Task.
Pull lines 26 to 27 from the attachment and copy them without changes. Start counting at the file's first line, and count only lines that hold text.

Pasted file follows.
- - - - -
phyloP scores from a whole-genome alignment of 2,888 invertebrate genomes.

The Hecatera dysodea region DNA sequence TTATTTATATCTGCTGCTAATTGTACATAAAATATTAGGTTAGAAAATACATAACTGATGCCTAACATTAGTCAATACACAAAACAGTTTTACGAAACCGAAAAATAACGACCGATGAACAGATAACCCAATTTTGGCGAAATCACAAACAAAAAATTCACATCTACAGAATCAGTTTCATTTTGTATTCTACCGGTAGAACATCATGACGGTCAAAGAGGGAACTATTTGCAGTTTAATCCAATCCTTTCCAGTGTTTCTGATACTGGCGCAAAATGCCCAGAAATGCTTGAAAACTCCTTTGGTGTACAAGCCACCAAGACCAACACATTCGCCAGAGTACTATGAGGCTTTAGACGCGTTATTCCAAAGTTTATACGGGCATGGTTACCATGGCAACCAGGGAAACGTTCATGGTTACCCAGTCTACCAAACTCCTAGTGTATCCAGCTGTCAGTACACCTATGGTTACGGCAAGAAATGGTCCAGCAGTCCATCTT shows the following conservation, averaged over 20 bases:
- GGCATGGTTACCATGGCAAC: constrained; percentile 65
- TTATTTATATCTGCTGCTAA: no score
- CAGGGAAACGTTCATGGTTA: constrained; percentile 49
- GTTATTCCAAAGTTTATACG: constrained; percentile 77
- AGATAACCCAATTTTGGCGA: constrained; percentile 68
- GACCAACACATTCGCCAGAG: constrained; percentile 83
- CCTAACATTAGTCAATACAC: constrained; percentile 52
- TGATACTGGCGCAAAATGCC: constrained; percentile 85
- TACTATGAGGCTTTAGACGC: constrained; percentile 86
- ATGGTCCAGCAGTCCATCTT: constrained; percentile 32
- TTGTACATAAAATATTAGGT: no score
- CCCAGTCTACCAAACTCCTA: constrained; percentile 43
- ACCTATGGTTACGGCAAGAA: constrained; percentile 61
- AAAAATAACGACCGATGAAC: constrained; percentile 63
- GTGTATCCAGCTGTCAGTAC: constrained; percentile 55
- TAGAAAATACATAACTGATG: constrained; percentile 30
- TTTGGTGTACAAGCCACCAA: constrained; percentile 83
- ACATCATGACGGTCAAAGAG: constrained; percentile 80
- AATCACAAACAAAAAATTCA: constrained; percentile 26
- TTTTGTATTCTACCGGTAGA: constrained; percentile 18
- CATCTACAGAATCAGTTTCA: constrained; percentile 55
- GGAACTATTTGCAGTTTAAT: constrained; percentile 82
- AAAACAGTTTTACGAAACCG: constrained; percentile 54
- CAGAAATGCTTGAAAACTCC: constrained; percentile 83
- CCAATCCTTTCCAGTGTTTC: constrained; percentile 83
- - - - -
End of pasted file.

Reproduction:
- CAGAAATGCTTGAAAACTCC: constrained; percentile 83
- CCAATCCTTTCCAGTGTTTC: constrained; percentile 83